The set of a play is more than just the background for the action. In a black-box space like ours with no curtain, it's the first thing that an audience member knows about the play; it sets the tone and can lay down thematic foundations for the production. Let's take a deep dive into what the Sister Cities set is telling us. (SPOILERS ahead on a significant plot point.)
Like music, clothing is a good way to subtly clue in an audience about the time frame of a play. Producer Nicole sat down with Caroline, KWLT's costumes manager and the costumer for Sister Cities, and talked about the process of costuming a show as well as the challenges inherent in a period piece where the period is well within living memory.
Part of director Adrienne Dandy's process for her upcoming show Sister Cities was getting into the characters' heads through their musical tastes. Here are some of her thoughts on the role of music in the production.
In this dark comedy, four sisters who are as different as the cities they're named after are reunited after the death of their mother, only to find out that the circumstances of her death are not what they seem and may be intolerable. Old wounds are reopened and the sisters reach a crisis point as they must decide if they can stand together, knowing that the alternative is to fall apart completely.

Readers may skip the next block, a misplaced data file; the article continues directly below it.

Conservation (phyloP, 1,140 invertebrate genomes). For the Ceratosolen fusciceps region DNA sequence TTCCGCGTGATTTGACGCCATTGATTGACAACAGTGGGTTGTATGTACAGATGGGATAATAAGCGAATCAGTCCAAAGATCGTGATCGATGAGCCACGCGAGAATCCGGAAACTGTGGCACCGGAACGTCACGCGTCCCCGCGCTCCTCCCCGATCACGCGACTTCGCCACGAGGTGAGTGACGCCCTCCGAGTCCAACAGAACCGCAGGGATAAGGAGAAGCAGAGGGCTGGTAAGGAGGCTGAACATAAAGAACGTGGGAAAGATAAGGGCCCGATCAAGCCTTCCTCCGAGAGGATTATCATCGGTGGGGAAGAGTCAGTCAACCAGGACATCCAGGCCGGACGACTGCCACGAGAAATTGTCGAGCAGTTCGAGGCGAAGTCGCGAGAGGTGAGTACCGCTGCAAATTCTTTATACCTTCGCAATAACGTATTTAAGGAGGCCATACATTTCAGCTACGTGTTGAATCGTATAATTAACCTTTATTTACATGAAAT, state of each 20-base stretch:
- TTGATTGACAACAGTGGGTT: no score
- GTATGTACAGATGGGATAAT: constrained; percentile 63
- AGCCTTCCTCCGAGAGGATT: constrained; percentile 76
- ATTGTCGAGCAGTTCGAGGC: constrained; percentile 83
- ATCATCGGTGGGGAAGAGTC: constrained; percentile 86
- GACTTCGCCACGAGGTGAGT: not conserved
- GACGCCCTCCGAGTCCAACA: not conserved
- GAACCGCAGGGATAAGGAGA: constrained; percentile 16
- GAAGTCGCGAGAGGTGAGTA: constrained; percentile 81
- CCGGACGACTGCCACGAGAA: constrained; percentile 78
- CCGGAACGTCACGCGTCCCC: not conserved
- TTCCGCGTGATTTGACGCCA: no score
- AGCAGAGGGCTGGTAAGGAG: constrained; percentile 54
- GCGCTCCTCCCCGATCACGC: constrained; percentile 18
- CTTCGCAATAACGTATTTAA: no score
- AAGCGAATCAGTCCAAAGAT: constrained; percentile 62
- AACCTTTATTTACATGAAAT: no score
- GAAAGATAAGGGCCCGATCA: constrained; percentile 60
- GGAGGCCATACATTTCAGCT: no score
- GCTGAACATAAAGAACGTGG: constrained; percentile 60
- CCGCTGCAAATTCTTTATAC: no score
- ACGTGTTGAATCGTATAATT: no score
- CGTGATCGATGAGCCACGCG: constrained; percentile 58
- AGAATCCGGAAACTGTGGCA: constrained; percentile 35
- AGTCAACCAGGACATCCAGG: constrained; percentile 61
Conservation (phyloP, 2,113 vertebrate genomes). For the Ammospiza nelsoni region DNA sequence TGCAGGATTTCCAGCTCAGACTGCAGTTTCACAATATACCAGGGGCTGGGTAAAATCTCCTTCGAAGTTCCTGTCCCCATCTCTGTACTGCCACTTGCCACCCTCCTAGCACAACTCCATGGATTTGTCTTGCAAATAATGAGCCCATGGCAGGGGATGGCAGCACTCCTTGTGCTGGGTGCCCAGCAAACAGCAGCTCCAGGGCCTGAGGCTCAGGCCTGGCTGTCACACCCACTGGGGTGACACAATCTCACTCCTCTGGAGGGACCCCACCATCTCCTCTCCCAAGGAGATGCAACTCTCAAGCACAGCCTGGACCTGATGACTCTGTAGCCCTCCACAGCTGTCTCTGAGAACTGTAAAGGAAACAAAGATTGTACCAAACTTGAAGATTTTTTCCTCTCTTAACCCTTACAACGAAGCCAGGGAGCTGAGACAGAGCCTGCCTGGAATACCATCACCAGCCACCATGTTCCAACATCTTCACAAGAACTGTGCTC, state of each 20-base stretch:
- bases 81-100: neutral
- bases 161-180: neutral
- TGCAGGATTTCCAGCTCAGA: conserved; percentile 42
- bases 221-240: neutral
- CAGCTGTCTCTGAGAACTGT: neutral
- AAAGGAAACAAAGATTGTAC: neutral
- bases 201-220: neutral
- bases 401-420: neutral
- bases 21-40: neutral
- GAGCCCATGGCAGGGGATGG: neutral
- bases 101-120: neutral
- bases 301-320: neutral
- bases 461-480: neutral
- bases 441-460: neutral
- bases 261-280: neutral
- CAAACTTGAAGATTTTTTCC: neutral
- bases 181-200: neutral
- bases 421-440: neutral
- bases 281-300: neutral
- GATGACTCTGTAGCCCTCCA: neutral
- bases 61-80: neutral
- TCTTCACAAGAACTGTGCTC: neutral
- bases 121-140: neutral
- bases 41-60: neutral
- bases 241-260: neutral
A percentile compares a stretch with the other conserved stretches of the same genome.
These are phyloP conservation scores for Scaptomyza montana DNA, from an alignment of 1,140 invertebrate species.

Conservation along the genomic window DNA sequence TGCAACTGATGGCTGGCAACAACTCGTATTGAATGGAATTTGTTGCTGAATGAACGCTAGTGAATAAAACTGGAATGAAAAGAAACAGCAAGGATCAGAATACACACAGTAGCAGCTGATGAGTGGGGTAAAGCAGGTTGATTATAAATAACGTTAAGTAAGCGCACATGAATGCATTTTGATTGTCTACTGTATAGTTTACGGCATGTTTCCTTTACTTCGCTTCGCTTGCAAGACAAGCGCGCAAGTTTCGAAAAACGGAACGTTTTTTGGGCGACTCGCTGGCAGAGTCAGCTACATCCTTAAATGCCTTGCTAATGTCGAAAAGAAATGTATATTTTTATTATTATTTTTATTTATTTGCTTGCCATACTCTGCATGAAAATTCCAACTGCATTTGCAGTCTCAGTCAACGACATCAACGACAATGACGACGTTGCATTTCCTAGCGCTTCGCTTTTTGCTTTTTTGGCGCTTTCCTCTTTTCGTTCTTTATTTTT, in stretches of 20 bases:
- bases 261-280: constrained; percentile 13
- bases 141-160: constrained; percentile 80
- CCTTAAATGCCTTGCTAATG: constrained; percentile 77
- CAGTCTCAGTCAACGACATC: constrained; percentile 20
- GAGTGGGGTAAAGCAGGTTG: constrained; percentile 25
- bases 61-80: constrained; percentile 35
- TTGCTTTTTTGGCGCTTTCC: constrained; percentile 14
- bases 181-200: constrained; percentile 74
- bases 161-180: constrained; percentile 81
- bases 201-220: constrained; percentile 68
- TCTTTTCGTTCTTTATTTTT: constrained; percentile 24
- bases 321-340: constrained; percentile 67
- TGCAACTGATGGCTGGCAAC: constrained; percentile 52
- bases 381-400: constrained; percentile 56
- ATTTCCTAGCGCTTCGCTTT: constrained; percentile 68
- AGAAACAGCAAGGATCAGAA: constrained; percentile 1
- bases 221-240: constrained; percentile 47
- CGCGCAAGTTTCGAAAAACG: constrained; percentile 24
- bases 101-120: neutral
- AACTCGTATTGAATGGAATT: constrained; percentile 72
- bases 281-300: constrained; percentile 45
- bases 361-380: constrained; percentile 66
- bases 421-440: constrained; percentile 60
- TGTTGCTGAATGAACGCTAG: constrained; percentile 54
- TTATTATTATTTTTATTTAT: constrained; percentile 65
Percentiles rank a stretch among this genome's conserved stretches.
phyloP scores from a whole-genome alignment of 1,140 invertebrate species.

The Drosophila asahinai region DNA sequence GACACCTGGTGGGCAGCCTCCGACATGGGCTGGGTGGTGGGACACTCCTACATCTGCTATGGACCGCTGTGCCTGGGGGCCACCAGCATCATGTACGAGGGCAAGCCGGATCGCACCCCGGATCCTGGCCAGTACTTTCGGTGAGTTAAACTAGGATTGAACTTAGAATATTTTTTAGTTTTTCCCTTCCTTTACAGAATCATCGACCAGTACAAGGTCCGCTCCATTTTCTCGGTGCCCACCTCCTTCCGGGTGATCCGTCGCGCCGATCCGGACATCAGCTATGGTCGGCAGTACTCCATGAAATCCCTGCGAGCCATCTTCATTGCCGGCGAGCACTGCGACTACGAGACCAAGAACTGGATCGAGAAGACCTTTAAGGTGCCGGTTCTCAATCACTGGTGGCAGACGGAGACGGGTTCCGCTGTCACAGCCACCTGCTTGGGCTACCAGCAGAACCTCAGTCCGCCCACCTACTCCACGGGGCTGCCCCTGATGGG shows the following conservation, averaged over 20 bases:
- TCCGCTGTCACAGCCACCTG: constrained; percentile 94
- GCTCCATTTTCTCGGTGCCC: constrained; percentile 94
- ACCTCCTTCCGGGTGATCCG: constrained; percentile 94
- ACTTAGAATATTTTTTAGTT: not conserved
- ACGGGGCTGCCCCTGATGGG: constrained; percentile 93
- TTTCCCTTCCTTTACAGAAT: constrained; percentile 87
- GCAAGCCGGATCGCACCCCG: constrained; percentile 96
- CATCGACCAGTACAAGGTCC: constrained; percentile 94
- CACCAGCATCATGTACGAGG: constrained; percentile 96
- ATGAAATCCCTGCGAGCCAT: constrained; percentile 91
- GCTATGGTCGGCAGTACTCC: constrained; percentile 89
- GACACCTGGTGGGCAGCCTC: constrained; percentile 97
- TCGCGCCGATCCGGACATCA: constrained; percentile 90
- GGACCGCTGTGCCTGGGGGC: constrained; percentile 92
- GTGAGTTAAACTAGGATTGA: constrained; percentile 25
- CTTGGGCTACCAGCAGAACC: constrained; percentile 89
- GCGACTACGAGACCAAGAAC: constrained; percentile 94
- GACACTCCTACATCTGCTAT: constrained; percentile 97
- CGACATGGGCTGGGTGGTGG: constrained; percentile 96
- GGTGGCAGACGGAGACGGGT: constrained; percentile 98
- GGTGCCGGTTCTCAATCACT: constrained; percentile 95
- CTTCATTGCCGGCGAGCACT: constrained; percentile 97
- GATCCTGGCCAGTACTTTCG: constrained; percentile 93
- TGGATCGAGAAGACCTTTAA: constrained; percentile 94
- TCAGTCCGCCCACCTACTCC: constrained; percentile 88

Based on a story in The Weekly World News, BAT BOY: THE MUSICAL is a musical comedy/horror show about a half boy/half bat creature who is discovered in a cave near Hope Falls, West Virginia. Taken to the family of the local veterinarian, Bat Boy is lovingly raised as one of their own, but when the townsfolk learn of his dark secret, will they embrace him or destroy him? BAT BOY: THE MUSICAL originally opened off-Broadway, quickly became a cult hit and has now found its way to KWLT. Should you come see it? You'd be batty to miss it!